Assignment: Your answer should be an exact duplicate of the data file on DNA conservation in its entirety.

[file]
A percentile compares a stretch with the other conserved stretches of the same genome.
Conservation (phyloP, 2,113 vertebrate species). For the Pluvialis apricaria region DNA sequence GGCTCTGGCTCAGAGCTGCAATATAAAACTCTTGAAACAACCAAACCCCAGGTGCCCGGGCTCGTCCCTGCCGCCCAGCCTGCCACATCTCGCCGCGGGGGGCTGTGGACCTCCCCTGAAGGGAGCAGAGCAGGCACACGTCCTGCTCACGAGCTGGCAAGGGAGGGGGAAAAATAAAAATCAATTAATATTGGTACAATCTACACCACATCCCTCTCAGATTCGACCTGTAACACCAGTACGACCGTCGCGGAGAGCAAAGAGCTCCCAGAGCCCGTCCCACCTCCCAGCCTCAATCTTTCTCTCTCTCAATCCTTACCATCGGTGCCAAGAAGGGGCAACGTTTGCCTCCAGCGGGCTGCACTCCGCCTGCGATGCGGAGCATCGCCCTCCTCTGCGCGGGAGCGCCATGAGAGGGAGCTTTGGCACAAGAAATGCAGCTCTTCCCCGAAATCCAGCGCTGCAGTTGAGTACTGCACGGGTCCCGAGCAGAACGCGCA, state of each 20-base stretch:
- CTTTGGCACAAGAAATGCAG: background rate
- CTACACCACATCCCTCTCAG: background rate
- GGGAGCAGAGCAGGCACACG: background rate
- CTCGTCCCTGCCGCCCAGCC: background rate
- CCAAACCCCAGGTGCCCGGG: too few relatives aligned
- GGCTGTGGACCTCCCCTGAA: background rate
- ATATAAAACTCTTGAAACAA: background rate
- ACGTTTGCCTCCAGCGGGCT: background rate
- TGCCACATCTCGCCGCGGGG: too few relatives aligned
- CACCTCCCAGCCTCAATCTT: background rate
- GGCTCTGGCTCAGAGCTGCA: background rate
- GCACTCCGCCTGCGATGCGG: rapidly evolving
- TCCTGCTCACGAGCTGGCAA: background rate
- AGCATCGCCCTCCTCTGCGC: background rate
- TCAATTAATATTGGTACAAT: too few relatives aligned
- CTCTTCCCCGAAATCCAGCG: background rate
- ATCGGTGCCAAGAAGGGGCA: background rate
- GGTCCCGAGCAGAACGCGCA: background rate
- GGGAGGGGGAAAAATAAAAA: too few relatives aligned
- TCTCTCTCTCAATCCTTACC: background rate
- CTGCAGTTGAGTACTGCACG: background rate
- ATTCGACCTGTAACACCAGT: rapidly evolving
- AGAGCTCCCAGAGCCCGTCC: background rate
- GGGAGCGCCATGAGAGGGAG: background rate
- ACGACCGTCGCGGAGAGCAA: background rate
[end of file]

A percentile compares a stretch with the other conserved stretches of the same genome.
Conservation (phyloP, 2,113 vertebrate species). For the Pluvialis apricaria region DNA sequence GGCTCTGGCTCAGAGCTGCAATATAAAACTCTTGAAACAACCAAACCCCAGGTGCCCGGGCTCGTCCCTGCCGCCCAGCCTGCCACATCTCGCCGCGGGGGGCTGTGGACCTCCCCTGAAGGGAGCAGAGCAGGCACACGTCCTGCTCACGAGCTGGCAAGGGAGGGGGAAAAATAAAAATCAATTAATATTGGTACAATCTACACCACATCCCTCTCAGATTCGACCTGTAACACCAGTACGACCGTCGCGGAGAGCAAAGAGCTCCCAGAGCCCGTCCCACCTCCCAGCCTCAATCTTTCTCTCTCTCAATCCTTACCATCGGTGCCAAGAAGGGGCAACGTTTGCCTCCAGCGGGCTGCACTCCGCCTGCGATGCGGAGCATCGCCCTCCTCTGCGCGGGAGCGCCATGAGAGGGAGCTTTGGCACAAGAAATGCAGCTCTTCCCCGAAATCCAGCGCTGCAGTTGAGTACTGCACGGGTCCCGAGCAGAACGCGCA, state of each 20-base stretch:
- CTTTGGCACAAGAAATGCAG: background rate
- CTACACCACATCCCTCTCAG: background rate
- GGGAGCAGAGCAGGCACACG: background rate
- CTCGTCCCTGCCGCCCAGCC: background rate
- CCAAACCCCAGGTGCCCGGG: too few relatives aligned
- GGCTGTGGACCTCCCCTGAA: background rate
- ATATAAAACTCTTGAAACAA: background rate
- ACGTTTGCCTCCAGCGGGCT: background rate
- TGCCACATCTCGCCGCGGGG: too few relatives aligned
- CACCTCCCAGCCTCAATCTT: background rate
- GGCTCTGGCTCAGAGCTGCA: background rate
- GCACTCCGCCTGCGATGCGG: rapidly evolving
- TCCTGCTCACGAGCTGGCAA: background rate
- AGCATCGCCCTCCTCTGCGC: background rate
- TCAATTAATATTGGTACAAT: too few relatives aligned
- CTCTTCCCCGAAATCCAGCG: background rate
- ATCGGTGCCAAGAAGGGGCA: background rate
- GGTCCCGAGCAGAACGCGCA: background rate
- GGGAGGGGGAAAAATAAAAA: too few relatives aligned
- TCTCTCTCTCAATCCTTACC: background rate
- CTGCAGTTGAGTACTGCACG: background rate
- ATTCGACCTGTAACACCAGT: rapidly evolving
- AGAGCTCCCAGAGCCCGTCC: background rate
- GGGAGCGCCATGAGAGGGAG: background rate
- ACGACCGTCGCGGAGAGCAA: background rate